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The elephant in the room for the correspondence theory is how the mind grasps and expresses these relationships. According to the Aristotlean view, the mind — and reason itself — is ultimately disembodied, in that the body plays no crucial role in the formation of concepts. But this leaves us without any explanation as to how the non-physical mind is able to bridge the gap to physical objects, spatial relationships, and non-physical abstractions. Aristotle's solution is a "just-so" argument, in which the problem is wholly ignored altogether: the mind recognizes these distinct objects and relationships because it does. How is never even broached.

To see why this is problematic, I want to re-visit something I talked about in an older post: the existence of "color". According to the Aristotlean view, if I say "the painting is blue", I am expressing "blue" as an objective property of the painting. The same is true if I say that "the sky is blue". However, this conflicts with our empirical knowledge of the world. Waves of light, in themselves, do not have the property of color. We perceive color because of an interaction between the cones in our eyes and neural structures in our brains. To understand this, consider the painting and the sky both having the property of "blueness". The sky is not a solid object; it appears blue because certain wavelengths of visible light are scattered by our atmosphere. This is starkly different from why the painting is blue, which is because light is being reflected off a solid object. Moreover, whether the painting appears blue is also contingent on the wavelengths of light the object absorbs or reflects, like how an object may appear either green or blue depending on the ambient light. The correspondence theory is in trouble on both fronts: both in its inability to bridge the gap between the non-physical mind and the physical world, and in its erroneous attribution of "blueness" as an inherent property of an object.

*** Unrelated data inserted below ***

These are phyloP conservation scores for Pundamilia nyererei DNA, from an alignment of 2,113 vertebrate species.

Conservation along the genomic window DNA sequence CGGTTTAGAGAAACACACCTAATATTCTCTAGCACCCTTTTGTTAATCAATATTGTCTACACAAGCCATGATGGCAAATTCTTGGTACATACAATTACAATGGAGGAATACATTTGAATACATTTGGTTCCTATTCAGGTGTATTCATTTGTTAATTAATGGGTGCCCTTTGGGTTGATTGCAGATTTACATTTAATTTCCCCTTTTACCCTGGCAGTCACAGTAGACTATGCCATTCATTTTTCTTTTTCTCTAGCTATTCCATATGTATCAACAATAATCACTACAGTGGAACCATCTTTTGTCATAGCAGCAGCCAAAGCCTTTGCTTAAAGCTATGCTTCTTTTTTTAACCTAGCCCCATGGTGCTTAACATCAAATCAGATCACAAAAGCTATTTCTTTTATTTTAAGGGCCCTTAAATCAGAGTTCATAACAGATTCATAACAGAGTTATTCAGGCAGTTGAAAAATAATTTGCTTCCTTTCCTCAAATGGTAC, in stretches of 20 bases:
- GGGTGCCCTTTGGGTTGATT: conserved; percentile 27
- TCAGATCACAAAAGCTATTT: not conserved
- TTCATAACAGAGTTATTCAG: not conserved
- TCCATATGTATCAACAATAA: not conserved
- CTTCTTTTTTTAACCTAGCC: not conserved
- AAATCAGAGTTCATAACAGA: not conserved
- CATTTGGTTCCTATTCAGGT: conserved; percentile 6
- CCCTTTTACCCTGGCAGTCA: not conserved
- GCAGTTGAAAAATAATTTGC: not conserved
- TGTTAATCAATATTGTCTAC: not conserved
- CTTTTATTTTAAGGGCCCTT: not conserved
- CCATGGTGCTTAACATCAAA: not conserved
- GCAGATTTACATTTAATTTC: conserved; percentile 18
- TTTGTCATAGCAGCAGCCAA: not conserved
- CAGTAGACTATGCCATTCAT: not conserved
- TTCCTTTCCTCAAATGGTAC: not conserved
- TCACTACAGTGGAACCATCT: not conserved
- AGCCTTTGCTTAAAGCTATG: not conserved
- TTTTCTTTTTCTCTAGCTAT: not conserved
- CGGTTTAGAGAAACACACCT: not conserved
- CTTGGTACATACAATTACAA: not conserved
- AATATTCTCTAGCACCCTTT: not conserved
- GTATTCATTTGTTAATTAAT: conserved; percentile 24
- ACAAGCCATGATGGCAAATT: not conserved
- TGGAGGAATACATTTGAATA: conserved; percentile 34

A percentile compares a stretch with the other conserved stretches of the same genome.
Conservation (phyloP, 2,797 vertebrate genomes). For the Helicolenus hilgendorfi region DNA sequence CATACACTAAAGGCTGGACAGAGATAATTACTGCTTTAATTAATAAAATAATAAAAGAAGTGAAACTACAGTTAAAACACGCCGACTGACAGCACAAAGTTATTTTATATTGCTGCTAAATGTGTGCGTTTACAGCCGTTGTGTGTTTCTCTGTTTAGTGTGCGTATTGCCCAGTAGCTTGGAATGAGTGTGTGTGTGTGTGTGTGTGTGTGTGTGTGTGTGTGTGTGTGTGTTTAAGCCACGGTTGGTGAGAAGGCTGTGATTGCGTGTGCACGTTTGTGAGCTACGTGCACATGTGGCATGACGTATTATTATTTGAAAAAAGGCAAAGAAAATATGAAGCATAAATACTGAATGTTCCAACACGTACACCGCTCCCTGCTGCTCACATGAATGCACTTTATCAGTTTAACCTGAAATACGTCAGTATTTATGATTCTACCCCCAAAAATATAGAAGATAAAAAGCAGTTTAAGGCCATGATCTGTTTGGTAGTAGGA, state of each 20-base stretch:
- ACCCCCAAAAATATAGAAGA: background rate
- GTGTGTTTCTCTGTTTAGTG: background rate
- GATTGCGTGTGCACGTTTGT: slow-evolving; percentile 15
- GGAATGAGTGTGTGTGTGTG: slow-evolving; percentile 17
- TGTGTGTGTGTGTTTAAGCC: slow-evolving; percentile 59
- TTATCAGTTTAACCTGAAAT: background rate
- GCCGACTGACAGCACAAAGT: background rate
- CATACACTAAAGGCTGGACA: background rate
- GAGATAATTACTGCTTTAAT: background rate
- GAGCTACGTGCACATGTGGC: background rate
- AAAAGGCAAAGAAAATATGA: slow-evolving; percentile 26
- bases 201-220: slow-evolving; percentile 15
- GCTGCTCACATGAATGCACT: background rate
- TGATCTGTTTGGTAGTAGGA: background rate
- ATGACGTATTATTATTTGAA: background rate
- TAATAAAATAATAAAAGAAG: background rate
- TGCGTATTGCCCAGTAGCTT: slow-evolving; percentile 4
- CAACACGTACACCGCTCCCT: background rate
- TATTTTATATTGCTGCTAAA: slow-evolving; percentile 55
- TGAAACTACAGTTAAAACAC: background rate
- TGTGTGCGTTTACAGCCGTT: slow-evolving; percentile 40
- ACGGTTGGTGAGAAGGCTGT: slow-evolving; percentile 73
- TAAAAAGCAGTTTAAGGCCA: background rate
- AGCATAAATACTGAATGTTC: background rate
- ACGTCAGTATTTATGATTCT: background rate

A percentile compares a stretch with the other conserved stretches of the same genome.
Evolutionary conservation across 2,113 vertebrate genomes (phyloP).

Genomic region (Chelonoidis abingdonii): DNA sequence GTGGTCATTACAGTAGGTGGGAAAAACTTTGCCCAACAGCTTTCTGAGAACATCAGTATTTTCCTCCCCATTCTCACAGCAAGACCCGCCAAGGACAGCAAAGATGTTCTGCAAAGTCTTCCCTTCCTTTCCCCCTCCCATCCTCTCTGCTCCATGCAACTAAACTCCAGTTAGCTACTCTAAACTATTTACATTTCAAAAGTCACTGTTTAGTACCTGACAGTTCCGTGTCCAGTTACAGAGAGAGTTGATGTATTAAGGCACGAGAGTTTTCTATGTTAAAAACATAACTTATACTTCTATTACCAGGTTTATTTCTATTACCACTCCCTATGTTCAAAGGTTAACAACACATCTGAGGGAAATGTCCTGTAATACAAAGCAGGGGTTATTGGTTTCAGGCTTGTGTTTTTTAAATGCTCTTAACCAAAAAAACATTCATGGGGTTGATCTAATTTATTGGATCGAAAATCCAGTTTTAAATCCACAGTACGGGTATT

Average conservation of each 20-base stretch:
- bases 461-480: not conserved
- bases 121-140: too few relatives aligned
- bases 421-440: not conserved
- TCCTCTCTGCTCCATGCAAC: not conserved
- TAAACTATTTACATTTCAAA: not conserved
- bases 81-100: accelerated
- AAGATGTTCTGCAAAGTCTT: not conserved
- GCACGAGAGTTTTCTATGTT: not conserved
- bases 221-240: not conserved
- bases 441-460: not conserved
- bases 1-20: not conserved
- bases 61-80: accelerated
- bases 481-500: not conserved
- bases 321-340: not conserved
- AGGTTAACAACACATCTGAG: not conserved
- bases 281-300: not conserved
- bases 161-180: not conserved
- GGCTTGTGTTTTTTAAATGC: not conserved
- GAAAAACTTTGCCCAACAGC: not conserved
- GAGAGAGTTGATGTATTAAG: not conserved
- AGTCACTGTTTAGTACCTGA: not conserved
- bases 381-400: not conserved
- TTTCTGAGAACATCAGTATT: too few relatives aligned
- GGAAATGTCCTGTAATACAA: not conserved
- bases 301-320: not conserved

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It gets worse, though: there are levels of "truth" which appear to be incompatible with one another. The Aristotlean view privileges a certain frame of reference: the phenomenological — that is, our everyday conscious experiences and intuitions. But as the color example demonstrates, this cannot be true.

In the phenomenological view favored by essentialism, color is a property inherent to an object. In this sense, the notion of "the painting is blue" seems intuitively true: the property of blueness is inherent to the painting. But given what we know about what color is — the aforementioned interaction between the visible electromagnetic spectrum, light cones in our eyes, and neural structures in the brain — the similar statement "the sky is blue" cannot be true. The sky is not an object, and thus cannot have an inherent property of blueness. Rather, the concept of blue must be modeled by our brains through the interaction of our embodied minds and visual cortex with the physical world.

So we have two views: a scientific, physical view that describes color as wavelengths of the electromagnetic spectrum interacting with our visual cortex; and a phenomenological view that describes color as an inherent property of objects. On the correspondence view, both cannot be true because the correspondence theory calls for a unified truth that holds at all frames of reference.

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Abstract thought and metaphor

Let's jump ship for a bit and talk about love; or rather, conceptual abstractions like love. Remember that on the correspondence view, love is a real but non-physical thing which our minds comprehend through pure reason — the body and brain play no role in constructing the concept of love. 

It's worth repeating that this view fails to show, just as it did with objective physical objects and relations, how the mind recognizes these objective non-physical objects and their relations. If love is "out there" in the world simply waiting to be discovered through a disembodied process of reasoning, how does this process of discovery occur? How is the gulf between perception and existence bridged by the mind? The Aristotlean view again leaves us no answer.

But as with physical things, the problem is worse for the correspondence view with non-physical things as well. If our concept of love is a correspondence to a literally real non-physical thing, then we ought to be able to identify a definition of love that is true independently of any frame of reference. Again though, we have a scientific view of love — neural and chemical structures in the brain, responses to stimuli, and metaphorical thought — and a phenomenological view of love. Both are useful frames of reference in certain contexts, but both cannot be true under the correspondence theory of truth.

A hasty reaction would be to claim that the physical processes associated with love are merely physical correlates resulting from our embodiment, and not the formation of love itself. But we cannot even conceptualize love without using metaphorical language. Take the old Biblical scripture from 1 Corinthians: